He shivered uncontrollably for some time, and for a few brief moments he forgot the song long enough to crawl back inside and climb onto a chair by the fire across from Yalai. The warmth felt wonderful and his body felt healthy again. He didn’t know how he could live with this. How he’d be able to ignore a song that he’d heard so many times.
But the song came back in his memory again.
Mi’joato curled up from the pain and trauma. This time besides the pain, a sudden awareness that he also felt panicked. Panicked that he would have to live with this the rest of his life – that he would be trapped in it. Reliving the trauma over and over and over.
Yalai was there, watching him with a concerned look on her face.
“How do I?” he sucked air in rapid breaths, “How do I go on?”
“You go on,” Yalai said, “moment by moment.”
“But how?!” he yelled, “I can’t stop thinking about that so—”
He writhed in pain.
“Mi’joato!” she yelled, “You must adapt and you will adapt. Think of a song – one of your favorites from when you were a kid. Really think. One that made you happy and that you haven’t thought about for a long time?”
Mi’joato thought back, thinking about a song called “Hey, Man,” from a playlist he made when he was a teenager. He nodded, “I remember.”
“And how long has it been since you thought of that song?”
“Years,” he answered.
“So you’ve already successfully not thought about a song for years,” Yalai leaned in, “So you can do it again.”
“But… but it’s…”
“Stop!” She said, “you’re alive and you need to make a choice here and now. You can either accept what is and choose to live… to fight and train yourself to think of other things. Or you can choose to give up.”
“Moment by moment, day by day, song by song if needed.” Yalai said, “It’s no different than others who’ve experienced trauma, or permanent medical conditions. People with Tinnitus hear ringing in their ears constantly, but they adapt. They train themselves to ignore it and over time, they don’t notice it or don’t get bothered by it as much. Some people lose limbs and they adapt. Some people go blind or deaf, but they all adapt. You have been given life and all you have to do is focus on everything else but one song. That’s not a bad price to pay for your life.”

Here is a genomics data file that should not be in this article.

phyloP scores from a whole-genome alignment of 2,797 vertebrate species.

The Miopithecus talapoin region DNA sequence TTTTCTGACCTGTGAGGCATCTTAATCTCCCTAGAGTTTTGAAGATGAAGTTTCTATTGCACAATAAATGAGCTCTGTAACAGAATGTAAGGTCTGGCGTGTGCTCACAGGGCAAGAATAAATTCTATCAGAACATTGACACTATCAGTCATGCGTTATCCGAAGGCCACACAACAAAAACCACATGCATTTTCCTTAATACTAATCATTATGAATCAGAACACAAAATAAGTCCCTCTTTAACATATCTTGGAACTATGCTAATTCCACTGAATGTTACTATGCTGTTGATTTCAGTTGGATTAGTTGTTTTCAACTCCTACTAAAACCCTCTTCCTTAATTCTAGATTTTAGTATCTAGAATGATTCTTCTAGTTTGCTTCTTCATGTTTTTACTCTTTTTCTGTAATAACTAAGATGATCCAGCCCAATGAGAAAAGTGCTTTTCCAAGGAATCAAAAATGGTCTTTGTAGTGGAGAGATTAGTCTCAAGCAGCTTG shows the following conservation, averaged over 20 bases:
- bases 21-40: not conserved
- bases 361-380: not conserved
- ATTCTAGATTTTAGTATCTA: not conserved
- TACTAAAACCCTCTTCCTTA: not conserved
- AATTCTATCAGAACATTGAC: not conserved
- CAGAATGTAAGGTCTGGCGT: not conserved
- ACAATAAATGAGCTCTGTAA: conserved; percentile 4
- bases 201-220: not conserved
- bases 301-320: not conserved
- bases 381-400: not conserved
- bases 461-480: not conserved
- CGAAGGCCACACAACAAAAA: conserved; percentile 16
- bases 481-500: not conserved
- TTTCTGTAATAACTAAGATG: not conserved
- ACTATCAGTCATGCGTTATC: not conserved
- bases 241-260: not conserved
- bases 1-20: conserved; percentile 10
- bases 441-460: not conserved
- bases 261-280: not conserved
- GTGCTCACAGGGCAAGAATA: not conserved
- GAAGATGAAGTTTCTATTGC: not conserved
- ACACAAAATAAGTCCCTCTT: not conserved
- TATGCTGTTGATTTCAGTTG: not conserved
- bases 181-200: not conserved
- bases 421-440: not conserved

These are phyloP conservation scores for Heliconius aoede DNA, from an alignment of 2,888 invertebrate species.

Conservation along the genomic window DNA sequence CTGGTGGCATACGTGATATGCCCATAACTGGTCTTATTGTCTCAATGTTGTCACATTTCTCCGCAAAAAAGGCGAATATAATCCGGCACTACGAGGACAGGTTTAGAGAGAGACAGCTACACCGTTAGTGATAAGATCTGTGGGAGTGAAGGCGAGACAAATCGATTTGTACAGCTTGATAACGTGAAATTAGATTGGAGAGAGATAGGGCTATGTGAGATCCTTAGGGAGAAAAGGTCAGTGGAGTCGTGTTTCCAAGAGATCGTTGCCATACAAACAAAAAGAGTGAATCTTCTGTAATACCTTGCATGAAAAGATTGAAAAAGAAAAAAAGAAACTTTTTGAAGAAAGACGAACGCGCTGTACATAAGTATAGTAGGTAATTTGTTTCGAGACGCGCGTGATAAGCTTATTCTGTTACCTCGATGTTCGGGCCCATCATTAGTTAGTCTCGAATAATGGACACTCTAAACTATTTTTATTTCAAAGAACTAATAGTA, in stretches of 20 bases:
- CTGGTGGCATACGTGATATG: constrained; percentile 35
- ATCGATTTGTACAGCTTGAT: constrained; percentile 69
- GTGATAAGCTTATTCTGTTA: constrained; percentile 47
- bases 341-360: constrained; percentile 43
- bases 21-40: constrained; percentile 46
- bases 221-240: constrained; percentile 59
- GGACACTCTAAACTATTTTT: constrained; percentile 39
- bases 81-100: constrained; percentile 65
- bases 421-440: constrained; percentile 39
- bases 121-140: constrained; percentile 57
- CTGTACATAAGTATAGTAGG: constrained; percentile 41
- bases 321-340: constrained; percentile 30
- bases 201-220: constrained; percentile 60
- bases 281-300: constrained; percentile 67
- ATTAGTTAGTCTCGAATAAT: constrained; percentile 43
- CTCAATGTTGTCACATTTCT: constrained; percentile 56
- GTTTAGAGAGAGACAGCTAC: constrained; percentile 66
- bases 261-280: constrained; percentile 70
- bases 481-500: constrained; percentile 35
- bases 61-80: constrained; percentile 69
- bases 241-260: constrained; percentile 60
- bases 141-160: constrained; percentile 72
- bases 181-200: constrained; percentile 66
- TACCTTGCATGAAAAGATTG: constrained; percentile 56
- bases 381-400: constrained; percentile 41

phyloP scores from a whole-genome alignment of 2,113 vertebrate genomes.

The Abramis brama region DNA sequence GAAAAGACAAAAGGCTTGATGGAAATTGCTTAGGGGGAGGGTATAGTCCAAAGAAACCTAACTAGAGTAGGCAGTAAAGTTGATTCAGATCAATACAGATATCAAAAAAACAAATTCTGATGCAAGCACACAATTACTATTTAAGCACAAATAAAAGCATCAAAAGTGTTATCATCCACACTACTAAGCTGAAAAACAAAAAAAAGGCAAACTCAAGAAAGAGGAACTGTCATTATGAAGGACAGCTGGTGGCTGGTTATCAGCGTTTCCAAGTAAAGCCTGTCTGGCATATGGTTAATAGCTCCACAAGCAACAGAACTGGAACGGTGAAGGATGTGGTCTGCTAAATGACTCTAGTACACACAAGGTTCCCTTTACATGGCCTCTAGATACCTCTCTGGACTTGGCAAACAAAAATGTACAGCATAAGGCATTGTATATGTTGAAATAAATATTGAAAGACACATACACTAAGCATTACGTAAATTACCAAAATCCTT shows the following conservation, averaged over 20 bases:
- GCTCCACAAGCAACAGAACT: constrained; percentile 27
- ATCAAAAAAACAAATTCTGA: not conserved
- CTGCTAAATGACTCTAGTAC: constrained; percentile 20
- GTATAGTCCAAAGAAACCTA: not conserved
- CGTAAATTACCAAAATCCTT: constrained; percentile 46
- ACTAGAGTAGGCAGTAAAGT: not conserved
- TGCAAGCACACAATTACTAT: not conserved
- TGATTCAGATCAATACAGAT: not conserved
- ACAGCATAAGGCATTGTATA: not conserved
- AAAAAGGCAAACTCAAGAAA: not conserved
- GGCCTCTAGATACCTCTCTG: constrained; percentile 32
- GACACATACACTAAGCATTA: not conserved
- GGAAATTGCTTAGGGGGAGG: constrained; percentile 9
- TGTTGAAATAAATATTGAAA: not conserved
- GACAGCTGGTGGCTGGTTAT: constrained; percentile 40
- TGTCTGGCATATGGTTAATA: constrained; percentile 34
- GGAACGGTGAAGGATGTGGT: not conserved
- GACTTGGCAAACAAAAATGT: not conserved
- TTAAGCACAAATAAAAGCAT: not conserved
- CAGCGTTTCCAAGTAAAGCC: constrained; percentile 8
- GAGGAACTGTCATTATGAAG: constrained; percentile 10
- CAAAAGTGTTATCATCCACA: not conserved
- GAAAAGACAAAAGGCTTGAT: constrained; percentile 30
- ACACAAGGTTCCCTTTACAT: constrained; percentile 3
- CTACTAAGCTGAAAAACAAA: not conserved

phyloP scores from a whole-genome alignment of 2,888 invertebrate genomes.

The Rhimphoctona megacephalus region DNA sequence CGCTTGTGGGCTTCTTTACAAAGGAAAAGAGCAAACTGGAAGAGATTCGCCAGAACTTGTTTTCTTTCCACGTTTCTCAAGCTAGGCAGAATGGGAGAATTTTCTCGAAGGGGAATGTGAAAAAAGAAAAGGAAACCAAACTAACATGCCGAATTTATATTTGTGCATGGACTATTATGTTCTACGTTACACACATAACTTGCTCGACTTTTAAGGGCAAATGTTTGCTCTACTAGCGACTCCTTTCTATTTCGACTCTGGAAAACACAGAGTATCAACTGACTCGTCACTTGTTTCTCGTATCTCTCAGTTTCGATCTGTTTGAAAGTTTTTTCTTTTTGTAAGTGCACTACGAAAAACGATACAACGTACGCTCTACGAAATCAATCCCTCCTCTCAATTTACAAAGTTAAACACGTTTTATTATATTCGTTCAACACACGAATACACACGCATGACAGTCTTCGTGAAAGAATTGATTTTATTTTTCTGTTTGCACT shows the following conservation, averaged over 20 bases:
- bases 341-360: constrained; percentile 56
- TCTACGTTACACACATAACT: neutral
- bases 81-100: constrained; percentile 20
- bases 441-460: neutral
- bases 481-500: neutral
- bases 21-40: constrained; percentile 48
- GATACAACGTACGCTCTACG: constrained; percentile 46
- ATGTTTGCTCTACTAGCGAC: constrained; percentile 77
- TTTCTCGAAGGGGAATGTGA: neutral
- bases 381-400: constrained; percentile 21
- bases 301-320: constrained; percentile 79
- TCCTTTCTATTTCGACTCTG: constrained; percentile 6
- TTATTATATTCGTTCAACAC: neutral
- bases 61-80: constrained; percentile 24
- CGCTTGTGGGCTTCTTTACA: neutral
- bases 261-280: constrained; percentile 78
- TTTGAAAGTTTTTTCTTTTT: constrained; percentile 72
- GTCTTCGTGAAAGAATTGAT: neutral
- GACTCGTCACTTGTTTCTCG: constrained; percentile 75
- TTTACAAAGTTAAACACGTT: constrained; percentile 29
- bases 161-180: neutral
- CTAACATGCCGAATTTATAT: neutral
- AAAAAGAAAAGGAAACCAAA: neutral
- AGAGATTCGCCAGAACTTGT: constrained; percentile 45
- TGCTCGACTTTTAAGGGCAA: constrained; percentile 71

He realized that for the entire time she’d spoken he had felt normal. Listening to her voice, feeling the fire and his healthy body. He felt alive and free for a moment before he thought of the song and screamed again.
“You’re already doing it,” Yalai comforted him. “You just spent about 30 seconds normal, that’s the longest span since you found out. Next time it may be 45 seconds, and then it may be 5 minutes and after some days, it may be weeks and after some weeks it may be years.”
Taking Yalai’s advice, Mi’joato started humming “Hey, Man.” He liked it and it always made him happy.
He hummed the whole song and felt healthy again.
“See?” Yalai said, “that was about three minutes.”
He sat up, supporting himself as though he were balancing on a cliff, but somehow maintained his thoughts on other things, forcing himself to block it out. He looked at Yalai and said, “What happens now?”
“Now,” she stood up and went to grab her coat from the table by the entrance, “I bring you home.”
“And what do I do? What about my car? What about everything?” he said and just as he stood up, he thought of the song again. He collapsed back into the chair.
She came back over to him and put her hand on his back and rubbed it in slow circular movements. It called his attention away from the song and into his body. He breathed deeply and started to relax.
“You can and will live a healthy and normal life,” He looked up at her, afraid, and she looked back and gave him a supportive smile, “moving past trauma feels impossible at first, but you will. If I were you, I’d start by making some new associations.”
“Like making a new playlist?”
“Yes,” Yalai said, “and Mi’joato?”
“Give it a strong name.”